Filmed on the cheap in the style of Ghoulies, but aspiring to be Gremlins or Critters, Hobgoblins is sometimes the perfect comedy without quite intending to be, while it struggles to be an adequate creature feature.
Plot: A young security guard must track down diminutive aliens who kill people even as they make their fantasies come true.
Review: A canister from space crash-lands on Earth near an old film storage facility, and the old codger night watchman discovers that some Hobgoblin aliens are within the canister, ready to get out, wreak havoc, and turn the world upside down. So he does what he thinks is a solid: he acts fast before they escape, and he locks them up in the old film vault at the far end of the storage facility and keeps up the facade for decades. Over the years, he’s assigned a partner to help patrol the area, and invariably he loses his partner to the vicious little hobgoblins after they don’t heed his warning to stay away from the vault. He’s always had to rehire some new kid to take the last guy’s place, and when he finally hires eager newbie Kevin (Tom Bartlett), the status quo is about to change because while Kevin is just like the rest of the deceased guards before him (he’s curious and can’t help but be nosy), he survives his ordeal and accidentally unleashes the hobgoblins, the first to do so! Kevin and his group of college-aged pals (one is an overcompensating soldier on shore leave, another is a nerdy horndog whose vice is calling phone sex chat lines, and two are ditzy chicks) must stop the hobgoblins from invading the nearest town, but as the way these things progress, the pesky, toothy creatures make a mess of things – including the local nightclub, where most of the climax takes place – and Kevin is left holding the bill.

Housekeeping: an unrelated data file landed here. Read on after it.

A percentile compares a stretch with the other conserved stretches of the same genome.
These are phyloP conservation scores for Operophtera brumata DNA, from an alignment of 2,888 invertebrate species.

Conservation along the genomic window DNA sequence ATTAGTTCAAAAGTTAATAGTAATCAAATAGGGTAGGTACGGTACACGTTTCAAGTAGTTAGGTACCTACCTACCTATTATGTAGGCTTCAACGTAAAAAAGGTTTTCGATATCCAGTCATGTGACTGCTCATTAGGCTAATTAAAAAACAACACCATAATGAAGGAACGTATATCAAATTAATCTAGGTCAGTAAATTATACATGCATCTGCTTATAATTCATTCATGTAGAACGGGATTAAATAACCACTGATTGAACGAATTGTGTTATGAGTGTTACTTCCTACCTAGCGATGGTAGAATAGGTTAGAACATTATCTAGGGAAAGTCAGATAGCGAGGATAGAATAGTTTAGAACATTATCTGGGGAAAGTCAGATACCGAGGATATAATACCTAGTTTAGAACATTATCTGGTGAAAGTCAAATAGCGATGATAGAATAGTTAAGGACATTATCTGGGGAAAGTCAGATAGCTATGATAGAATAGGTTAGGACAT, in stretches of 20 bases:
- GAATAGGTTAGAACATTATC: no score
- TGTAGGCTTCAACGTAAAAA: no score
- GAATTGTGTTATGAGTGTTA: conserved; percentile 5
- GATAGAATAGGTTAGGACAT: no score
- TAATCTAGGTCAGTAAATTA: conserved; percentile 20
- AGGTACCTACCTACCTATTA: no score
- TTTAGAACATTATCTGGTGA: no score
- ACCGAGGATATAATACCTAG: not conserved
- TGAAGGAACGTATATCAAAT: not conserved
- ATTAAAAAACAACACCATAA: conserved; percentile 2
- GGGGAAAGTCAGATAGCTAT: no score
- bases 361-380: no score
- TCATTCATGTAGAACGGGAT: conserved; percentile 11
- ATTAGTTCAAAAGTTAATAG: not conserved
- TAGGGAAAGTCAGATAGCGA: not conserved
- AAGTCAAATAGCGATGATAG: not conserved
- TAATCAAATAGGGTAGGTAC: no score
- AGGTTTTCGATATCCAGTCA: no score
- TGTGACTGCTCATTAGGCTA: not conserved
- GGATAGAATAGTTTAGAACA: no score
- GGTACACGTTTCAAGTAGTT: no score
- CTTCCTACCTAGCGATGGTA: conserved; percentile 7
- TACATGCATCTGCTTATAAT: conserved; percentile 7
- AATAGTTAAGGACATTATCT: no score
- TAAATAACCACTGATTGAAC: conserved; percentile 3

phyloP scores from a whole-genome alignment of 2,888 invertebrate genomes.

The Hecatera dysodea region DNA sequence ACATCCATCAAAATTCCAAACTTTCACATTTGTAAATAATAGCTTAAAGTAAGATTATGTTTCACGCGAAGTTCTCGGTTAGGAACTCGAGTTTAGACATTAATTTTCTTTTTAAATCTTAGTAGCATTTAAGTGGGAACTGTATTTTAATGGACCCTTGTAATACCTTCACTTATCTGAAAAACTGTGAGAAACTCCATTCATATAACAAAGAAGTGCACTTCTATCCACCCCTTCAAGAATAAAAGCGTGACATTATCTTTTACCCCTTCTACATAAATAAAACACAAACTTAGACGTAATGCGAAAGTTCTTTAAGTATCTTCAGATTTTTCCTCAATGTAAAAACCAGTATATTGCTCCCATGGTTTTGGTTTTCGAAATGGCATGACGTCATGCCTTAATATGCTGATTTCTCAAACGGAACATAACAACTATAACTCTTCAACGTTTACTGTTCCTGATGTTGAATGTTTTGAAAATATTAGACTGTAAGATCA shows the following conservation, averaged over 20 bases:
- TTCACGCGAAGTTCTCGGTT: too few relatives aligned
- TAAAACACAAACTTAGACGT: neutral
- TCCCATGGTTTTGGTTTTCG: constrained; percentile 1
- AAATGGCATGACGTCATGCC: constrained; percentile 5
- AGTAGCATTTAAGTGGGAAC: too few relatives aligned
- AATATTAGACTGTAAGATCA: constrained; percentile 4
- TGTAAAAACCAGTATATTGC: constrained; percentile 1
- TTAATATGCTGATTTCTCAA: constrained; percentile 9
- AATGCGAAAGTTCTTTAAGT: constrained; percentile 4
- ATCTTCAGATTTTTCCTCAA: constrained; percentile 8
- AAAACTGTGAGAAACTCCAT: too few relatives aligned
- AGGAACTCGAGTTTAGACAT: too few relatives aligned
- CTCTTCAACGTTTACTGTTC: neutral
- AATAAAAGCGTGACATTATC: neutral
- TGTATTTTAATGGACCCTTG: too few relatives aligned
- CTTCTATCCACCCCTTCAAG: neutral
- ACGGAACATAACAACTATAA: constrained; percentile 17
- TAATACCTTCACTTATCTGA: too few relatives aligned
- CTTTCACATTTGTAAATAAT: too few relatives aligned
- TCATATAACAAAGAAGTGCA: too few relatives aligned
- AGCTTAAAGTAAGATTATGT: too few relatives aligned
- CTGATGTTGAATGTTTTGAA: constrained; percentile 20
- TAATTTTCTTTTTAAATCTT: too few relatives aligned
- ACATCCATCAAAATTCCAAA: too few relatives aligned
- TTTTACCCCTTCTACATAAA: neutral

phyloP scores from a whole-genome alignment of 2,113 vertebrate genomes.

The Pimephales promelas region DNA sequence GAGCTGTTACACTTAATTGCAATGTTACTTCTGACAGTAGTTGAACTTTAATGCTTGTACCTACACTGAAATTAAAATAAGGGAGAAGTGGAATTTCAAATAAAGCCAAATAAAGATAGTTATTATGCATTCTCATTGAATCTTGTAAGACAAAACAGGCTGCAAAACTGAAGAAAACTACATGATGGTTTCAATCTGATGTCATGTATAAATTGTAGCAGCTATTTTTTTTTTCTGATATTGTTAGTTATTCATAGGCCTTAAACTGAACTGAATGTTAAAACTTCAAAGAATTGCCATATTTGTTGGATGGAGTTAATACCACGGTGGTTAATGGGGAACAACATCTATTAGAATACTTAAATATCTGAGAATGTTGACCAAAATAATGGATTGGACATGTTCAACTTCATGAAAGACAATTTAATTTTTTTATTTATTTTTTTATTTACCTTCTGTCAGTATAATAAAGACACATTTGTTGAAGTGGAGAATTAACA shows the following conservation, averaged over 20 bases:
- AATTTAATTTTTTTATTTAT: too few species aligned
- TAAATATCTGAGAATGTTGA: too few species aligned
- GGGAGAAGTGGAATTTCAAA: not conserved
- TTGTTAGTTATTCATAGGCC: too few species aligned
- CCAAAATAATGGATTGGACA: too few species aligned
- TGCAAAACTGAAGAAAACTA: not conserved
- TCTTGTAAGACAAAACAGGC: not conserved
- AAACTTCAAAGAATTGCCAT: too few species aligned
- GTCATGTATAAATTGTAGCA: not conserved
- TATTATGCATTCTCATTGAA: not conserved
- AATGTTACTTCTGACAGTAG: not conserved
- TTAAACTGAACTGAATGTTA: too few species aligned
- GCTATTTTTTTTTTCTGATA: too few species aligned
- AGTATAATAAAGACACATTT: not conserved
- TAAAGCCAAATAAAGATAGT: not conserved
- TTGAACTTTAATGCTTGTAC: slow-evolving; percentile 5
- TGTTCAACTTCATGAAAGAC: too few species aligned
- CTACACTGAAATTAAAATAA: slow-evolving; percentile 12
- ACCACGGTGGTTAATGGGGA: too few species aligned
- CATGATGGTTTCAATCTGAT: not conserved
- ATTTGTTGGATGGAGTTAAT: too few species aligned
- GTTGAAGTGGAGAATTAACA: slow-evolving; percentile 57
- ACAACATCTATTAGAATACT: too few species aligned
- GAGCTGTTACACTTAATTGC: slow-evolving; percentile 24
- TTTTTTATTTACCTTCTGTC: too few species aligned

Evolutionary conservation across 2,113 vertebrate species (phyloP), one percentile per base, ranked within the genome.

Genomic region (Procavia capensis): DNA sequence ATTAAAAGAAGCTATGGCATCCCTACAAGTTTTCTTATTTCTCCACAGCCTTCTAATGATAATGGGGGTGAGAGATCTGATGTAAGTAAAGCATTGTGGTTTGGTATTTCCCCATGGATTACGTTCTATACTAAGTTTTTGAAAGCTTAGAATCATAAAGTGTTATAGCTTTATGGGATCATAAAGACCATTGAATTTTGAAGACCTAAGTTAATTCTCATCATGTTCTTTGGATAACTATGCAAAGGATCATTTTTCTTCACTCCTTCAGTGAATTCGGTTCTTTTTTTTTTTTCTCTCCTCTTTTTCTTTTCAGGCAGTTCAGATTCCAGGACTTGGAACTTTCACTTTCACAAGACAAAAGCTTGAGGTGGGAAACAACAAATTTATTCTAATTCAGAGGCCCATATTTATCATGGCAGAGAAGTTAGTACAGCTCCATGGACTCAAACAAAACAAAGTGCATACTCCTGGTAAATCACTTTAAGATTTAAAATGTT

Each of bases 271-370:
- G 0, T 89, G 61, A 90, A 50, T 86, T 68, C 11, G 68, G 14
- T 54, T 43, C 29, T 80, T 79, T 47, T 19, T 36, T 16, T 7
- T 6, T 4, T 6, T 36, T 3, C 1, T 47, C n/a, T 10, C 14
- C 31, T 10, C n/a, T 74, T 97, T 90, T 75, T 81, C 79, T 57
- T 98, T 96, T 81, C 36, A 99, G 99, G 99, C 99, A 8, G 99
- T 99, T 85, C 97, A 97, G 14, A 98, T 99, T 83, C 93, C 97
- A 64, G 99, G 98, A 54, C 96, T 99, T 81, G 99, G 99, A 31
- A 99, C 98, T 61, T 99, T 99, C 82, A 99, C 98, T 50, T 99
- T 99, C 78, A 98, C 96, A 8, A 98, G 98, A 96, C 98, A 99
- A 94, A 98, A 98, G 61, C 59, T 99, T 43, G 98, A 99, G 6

Filmed on the cheap in the style of Ghoulies, but aspiring to be Gremlins or Critters, Hobgoblins is sometimes the perfect comedy without quite intending to be, while it struggles to be an adequate creature feature. There are some truly laugh out loud hysterically funny moments (the broom stick fight on the front yard scene is hilarious), and if you’re going to watch this hoping for a scary monster movie, you may want to try something else for those kicks. The movie was reportedly shot for less than $20,000, and you can believe it, but it’s fun any way you look at it. The hobgoblin creatures are brought to you in the hand puppet fashion of the old Empire studios (a la Ghoulies or Troll) company, and while that evokes a sense of nostalgia for some, it may be off putting for others. The film at 88 minutes tries to pack as much in as possible, and it’s certainly a product of the mid 1980’s with kitschy fashion, music, and gags, but if you’re like me then that kind of thing will put a big grin on your face. The movie was directed by exploitation filmmaker Rick Sloane, who deserves a lot of credit for stretching the buck and coming up with something that is still being watched today.
Hobgoblins was given a royal treatment by specialty label Vinegar Syndrome, with a restored 2K transfer, and the film looks remarkable considering how cheap it was to produce. The picture has never looked better, and fans of low budget horror movies should get their money’s worth with this recent release, which also contains a bonus DVD. Some archival features, including a commentary track, behind the scenes features, and trailer are also included. There’s also a new feature entitled “Hobgoblins: The Making of a Disasterpiece.”